J & J SPORTS PRODUCTIONS v. PASSAIC CITY RIDERS et al
OPINION. Signed by Judge Jose L. Linares on 5/15/17. (cm, )
NOT FOR PUBLICATION
UNITED STATES DISTRICT COURT
DISTRICT OF NEW JERSEY
Civil Action No.: 16-5 142 (JLL)
J&J SPORTS PRODUCTIONS, INC.,
PASSAIC CITY RIDERS MOTORCYCLE
CLUB, et al,
LINARES, District Judge.
This matter comes before the Court by way of Plaintiff J&J Sports Productions, Inc.’s
(“Plaintiff’) motion to alter or amend this Court’s March 17, 2017 Order (ECF No. 22 (“Order”)
and Opinion (ECF No. 21 (“Op.”)) resolving Plaintiffs motion for the entry of default judgment.
(ECF No. 23). Defendants have not opposed this motion. The Court decides this matter without
oral argument pursuant to Federal Rule of Civil Procedure 78, and for the reasons stated herein,
Plaintiffs motion is granted in part and denied in part.
The facts of this matter were described in this Court’s March 17, 2017 Opinion. As such,
and in the interests of judicial economy, the Court includes an abbreviated statement of facts
On December 23, 2016, Plaintiff filed a motion for default judgment seeking statutory
damages, costs, and attorney’s fees for Defendants’ alleged piracy of a television program to which
Plaintiff has exclusive licensing rights (the “Program”), in violation of 47 U.S.C.
§ 607. (ECF No.
12, “Pl.’s DJ Br.”). Defendants failed to oppose the motion for default judgment, and the Court
held a hearing with respect to same on february 2, 2017. On March 17, 2017, after reviewing
supplemental filings submitted by Plaintiff, and after raising a concern to Plaintiff with respect to
representations that were made to this Court, this Court issued an Opinion and Order resolving the
motion for default judgment.
In short, the Court granted in part and denied in part Plaintiffs motion for default judgment.
While the Court found that Plaintiff had put forth a prima fade case of piracy in violation of 47
§ 605 as to the Passaic City Riders Motorcycle Club (“Defendant Club”), the Court held
that Plaintiff had failed to establish a basis for liability as against the individual Defendants. The
Court declined to grant Plaintiffs request for the maximum statutory damages of S 10,000.00 and
the maximum enhanced damages of $100,000.00, finding these amounts to be unreasonable.
Ultimately, the Court awarded Plaintiff $2,200.00, in statutory damages, which is the amount that
Defendants would have had to pay to legitimately exhibit the Program. The Court declined to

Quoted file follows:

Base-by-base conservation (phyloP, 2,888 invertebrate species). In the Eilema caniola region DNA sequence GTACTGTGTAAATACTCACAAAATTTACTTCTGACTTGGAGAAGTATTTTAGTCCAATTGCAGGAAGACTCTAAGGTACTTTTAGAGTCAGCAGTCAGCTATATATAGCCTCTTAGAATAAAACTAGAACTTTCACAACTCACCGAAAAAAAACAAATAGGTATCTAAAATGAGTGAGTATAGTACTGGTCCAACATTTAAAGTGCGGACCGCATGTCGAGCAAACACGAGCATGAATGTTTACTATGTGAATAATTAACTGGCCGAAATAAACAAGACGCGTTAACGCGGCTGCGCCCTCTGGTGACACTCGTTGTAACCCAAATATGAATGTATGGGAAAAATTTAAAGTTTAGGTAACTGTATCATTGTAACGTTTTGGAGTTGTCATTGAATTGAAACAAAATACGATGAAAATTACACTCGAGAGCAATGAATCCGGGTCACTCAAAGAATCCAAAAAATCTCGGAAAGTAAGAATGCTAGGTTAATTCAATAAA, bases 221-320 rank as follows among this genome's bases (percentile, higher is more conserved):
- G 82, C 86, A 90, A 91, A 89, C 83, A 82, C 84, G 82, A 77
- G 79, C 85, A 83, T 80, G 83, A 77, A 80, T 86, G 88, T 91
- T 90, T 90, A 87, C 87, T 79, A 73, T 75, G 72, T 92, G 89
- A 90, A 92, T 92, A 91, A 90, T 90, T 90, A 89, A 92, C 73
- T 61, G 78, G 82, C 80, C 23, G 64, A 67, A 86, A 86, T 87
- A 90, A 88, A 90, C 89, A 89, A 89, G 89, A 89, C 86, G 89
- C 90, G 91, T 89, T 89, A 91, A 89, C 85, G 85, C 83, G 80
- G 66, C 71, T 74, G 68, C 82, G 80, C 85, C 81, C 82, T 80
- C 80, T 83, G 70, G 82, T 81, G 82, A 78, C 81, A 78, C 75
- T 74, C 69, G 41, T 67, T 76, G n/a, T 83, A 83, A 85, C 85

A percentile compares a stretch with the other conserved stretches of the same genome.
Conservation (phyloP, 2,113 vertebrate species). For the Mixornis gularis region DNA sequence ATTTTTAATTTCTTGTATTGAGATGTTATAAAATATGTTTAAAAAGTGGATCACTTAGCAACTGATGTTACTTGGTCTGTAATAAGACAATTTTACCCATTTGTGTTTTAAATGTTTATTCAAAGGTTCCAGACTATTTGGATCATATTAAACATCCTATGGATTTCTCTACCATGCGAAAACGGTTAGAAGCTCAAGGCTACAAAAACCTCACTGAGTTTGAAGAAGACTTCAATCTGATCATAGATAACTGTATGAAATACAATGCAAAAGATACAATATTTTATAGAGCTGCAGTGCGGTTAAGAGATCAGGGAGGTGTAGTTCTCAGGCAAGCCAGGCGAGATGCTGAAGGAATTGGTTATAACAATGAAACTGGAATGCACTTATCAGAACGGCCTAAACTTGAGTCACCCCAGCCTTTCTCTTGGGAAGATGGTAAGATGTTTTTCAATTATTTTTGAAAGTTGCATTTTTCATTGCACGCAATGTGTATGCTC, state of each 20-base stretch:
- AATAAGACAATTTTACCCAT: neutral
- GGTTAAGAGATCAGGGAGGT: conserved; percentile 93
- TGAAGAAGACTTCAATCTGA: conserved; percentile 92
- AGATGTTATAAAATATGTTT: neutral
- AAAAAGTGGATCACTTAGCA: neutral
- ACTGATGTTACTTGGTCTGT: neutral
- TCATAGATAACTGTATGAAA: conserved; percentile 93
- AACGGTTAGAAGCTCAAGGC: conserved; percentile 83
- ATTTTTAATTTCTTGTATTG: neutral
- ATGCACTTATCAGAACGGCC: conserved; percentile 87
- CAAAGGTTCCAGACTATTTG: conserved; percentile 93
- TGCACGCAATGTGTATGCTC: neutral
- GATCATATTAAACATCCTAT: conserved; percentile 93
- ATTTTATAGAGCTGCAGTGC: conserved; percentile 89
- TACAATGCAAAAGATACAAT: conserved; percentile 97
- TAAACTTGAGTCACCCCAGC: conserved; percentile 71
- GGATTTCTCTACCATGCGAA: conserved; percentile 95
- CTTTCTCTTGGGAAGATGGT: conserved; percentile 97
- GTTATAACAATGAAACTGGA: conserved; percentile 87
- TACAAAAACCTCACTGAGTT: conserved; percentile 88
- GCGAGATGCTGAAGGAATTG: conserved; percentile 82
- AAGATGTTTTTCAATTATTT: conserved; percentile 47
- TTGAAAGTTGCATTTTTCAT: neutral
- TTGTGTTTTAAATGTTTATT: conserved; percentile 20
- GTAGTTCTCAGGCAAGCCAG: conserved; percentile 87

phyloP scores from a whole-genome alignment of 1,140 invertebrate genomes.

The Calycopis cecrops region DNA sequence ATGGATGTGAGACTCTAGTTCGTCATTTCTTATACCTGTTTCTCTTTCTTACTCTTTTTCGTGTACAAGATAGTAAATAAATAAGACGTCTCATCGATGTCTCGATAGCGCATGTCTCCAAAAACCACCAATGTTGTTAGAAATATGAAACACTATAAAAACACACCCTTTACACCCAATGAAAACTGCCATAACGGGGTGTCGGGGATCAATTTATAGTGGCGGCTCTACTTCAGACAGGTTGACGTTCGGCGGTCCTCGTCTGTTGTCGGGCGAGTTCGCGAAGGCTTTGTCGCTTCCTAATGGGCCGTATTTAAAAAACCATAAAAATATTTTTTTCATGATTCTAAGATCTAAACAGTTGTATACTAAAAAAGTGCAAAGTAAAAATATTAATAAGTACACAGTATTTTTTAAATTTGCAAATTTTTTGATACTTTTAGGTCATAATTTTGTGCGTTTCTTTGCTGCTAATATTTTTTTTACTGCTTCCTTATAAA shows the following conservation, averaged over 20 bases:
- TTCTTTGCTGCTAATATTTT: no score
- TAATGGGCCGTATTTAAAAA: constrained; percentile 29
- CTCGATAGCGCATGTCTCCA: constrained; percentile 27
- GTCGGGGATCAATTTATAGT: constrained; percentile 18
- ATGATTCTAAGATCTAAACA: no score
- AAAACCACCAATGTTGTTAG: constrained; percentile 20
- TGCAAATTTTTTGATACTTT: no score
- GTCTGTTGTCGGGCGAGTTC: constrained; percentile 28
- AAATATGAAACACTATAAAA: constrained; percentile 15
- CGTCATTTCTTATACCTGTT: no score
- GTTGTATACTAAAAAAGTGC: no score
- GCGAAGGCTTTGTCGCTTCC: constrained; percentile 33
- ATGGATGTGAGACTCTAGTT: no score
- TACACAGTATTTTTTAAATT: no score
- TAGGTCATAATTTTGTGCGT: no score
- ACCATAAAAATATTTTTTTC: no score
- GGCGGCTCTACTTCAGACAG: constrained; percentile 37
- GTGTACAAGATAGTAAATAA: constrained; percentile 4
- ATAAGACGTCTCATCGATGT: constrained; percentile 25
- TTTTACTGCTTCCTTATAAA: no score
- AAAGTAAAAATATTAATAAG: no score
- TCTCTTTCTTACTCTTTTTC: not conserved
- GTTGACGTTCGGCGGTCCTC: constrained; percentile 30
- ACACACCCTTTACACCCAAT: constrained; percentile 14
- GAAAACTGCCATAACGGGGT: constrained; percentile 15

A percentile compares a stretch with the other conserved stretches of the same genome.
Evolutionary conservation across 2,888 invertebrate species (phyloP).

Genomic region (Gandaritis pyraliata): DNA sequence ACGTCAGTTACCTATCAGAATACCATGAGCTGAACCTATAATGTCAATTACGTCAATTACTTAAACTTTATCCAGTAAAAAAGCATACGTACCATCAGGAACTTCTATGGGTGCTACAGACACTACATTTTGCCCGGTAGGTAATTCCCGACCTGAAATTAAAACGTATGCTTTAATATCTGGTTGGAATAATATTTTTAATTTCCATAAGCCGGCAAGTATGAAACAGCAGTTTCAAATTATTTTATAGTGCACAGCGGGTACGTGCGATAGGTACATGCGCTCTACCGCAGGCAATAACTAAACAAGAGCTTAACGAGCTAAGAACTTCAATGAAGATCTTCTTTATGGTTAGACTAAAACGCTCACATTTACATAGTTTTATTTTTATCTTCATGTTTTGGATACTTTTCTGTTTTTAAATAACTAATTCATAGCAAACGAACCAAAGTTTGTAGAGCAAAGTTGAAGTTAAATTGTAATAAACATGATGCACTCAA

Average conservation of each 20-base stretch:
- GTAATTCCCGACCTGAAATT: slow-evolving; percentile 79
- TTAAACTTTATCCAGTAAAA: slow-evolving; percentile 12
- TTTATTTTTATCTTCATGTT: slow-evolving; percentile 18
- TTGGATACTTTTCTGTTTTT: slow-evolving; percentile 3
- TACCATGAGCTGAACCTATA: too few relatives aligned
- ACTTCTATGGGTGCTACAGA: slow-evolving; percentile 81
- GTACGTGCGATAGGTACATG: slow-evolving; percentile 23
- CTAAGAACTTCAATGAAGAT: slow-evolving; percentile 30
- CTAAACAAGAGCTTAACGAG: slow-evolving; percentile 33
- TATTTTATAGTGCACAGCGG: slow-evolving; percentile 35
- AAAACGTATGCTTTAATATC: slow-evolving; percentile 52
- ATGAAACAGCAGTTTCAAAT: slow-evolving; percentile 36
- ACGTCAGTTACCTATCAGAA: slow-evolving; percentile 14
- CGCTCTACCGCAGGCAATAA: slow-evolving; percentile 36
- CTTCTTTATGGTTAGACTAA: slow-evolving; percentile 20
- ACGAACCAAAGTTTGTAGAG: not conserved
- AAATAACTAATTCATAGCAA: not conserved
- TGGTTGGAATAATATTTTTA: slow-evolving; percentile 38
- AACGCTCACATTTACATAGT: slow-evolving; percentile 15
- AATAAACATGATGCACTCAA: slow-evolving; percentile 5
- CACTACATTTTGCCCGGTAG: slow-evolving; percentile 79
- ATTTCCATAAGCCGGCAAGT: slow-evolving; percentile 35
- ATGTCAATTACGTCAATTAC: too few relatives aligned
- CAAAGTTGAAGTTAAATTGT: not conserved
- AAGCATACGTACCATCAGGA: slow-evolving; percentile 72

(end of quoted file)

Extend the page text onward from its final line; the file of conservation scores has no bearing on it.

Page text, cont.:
award any enhanced damages, finding that Plaintiff had not established that the Defendants
benefited financially from the unlawful exhibition—a necessary finding to impose enhanced
damages. See 47 U.S.C.
§ 605(e)(3)(c)(ii). In addition to awarding Plaintiff statutory damages,
the Court awarded Plaintiff costs of filing suit, as well as attorney’s fees of 1/3’ of Plaintiffs
award of $2,200.00.
Plaintiff now seeks an amendment of the above Order. Specifically, Plaintiff
requests that the Court increase its statutory damages award to Plaintiff, award Plaintiff enhanced
statutory damages under 47 U.S.C.
§ 605(e)(3)(C)(ii), increase the attorneys’ fee awarded to
Plaintiff commensurate with any increase in damages, and find the individual Defendants liable to
Plaintiff” (ECF No. 23, “Pl.’s Br.” at 6). Plaintiff is no longer seeking maximum statutory and
enhanced damages, but rather “requests that the Court increase the statutory damages and award
enhanced statutory damages in amounts sufficient to accomplish the goal of deterrence (both
specific and general), and to compensate Plaintiff fully.” (Id.).
Pursuant to Federal Rule of Civil Procedure 5 9(e), a party may file “[a] motion to alter or
amend a judgment..
no later than 2$ days afier the entry of judgment.” Fed. R. Civ. P. 59(e).
“A proper motion to alter or amend judgment must rely on one of three major grounds: (1) an
intervening change in controlling law; (2) the availability of new evidence [not available
previously]; [or] (3) the need to correct clear error [of law] or prevent manifest injustice.”
Harrison v. Coker, 587 Fed. App’x. 736, 740 (3d Cir. 2014) (quoting, in full, N River Ins. Co. v.
CIGNA Reinsurance Co., 52 F.3d 1194, 121$ (3d Cir.1995)). When the assertion is that the Court
overlooked something, the Court must have overlooked “some dispositive factual or legal matter
that was presented to it.” McGovern v. City ofJersey City, Civ. No. 98—5186, 2008 WL 58820, at
*2 (D.N.J. Jan.2, 200$).
Plaintiffs principal argument in support of its motion to amend the judgment is that the
damages award did not provide sufficient incentive to deter future violations. (Pl.’s Br. at 7-10).
According to Plaintiff, “[a]n award equivalent to the lawful licensing fee creates a perverse
incentive for a person to attempt to break the law.” (Id. at 8). Plaintiff contends that “[t]his Court
does not specifically address the deterrence factor in its written opinion.” (Id. at 8).
Nowhere in Plaintiffs multiple filings entered prior to this Court’s March 17th
determination did Plaintiff raise its concern of “deterrence.” (See ECF Nos. 12 (“Pl.’s DJ Br.”),
18, 20). Nor, for that matter, has Plaintiff previously cited to the cases now offered in support of
this newly-raised argument that deterrence is a factor that the Court should consider in issuing an
award.’ Rather, in its brief in support of the motion for default judgment, Plaintiff provided the
Court with a list of factors to be considered in awarding statutory damages, which list did not